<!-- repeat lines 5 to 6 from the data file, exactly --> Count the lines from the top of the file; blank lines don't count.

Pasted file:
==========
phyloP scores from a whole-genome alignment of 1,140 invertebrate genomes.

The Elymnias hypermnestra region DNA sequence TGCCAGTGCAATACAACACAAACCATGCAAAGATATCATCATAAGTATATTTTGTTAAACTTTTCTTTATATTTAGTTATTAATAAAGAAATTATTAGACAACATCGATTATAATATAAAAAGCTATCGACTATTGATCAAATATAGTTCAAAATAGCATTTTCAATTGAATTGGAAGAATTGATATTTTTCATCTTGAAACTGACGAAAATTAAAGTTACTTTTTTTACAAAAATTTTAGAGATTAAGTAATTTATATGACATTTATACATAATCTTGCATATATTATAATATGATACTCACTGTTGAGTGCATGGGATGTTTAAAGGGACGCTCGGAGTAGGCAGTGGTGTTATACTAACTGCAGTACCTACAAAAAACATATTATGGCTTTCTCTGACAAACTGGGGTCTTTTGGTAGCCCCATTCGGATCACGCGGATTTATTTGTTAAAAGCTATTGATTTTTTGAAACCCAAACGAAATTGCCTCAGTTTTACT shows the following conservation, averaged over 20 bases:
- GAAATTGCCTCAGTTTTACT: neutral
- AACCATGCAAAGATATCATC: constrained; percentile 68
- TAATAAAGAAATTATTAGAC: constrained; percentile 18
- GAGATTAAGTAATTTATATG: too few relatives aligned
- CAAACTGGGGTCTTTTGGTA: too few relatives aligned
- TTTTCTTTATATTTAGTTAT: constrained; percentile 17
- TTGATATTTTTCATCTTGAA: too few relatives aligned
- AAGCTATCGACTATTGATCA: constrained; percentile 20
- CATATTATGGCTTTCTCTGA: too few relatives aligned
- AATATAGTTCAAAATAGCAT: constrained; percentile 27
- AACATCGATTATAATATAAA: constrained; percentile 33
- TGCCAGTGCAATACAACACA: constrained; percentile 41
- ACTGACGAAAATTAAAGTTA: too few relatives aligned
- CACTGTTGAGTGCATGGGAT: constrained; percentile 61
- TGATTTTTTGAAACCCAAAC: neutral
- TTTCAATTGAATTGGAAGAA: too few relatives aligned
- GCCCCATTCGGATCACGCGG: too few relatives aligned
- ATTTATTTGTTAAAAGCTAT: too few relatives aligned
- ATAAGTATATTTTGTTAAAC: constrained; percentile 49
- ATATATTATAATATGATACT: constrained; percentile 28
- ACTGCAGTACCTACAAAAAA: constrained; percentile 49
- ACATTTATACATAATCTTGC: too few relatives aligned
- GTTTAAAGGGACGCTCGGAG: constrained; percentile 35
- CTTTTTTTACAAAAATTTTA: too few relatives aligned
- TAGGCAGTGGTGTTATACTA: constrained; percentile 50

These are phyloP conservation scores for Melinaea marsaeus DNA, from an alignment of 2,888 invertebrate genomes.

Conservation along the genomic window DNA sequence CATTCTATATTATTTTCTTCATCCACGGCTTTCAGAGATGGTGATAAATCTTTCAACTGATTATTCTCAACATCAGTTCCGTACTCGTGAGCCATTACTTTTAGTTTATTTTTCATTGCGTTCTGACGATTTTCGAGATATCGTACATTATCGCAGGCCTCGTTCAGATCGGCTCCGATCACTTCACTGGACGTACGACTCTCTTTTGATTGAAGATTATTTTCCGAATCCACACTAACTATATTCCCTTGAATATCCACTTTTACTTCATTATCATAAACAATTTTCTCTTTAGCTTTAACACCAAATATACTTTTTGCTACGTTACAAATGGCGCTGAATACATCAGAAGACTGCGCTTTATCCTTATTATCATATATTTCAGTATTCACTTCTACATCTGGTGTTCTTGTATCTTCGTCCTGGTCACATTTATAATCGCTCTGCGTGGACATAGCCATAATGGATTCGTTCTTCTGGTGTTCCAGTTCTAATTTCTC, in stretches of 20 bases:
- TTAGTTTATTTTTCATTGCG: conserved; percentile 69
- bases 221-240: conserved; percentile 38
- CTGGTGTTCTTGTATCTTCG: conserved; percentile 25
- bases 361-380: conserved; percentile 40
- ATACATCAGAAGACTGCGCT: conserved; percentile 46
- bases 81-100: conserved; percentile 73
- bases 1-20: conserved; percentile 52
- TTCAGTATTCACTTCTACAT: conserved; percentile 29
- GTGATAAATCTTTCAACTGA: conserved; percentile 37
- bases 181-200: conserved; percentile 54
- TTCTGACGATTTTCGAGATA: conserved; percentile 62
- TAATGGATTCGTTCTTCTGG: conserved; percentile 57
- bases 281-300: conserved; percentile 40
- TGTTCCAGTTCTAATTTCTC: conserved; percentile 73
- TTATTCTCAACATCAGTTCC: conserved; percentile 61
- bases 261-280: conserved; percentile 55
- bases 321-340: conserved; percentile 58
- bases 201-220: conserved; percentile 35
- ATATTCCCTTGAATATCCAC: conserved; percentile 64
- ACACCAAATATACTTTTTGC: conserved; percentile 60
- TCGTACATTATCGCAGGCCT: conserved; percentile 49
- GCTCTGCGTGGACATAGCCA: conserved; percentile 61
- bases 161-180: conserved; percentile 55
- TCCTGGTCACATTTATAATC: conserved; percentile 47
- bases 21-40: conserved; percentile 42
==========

- TAATAAAGAAATTATTAGAC: constrained; percentile 18
- GAGATTAAGTAATTTATATG: too few relatives aligned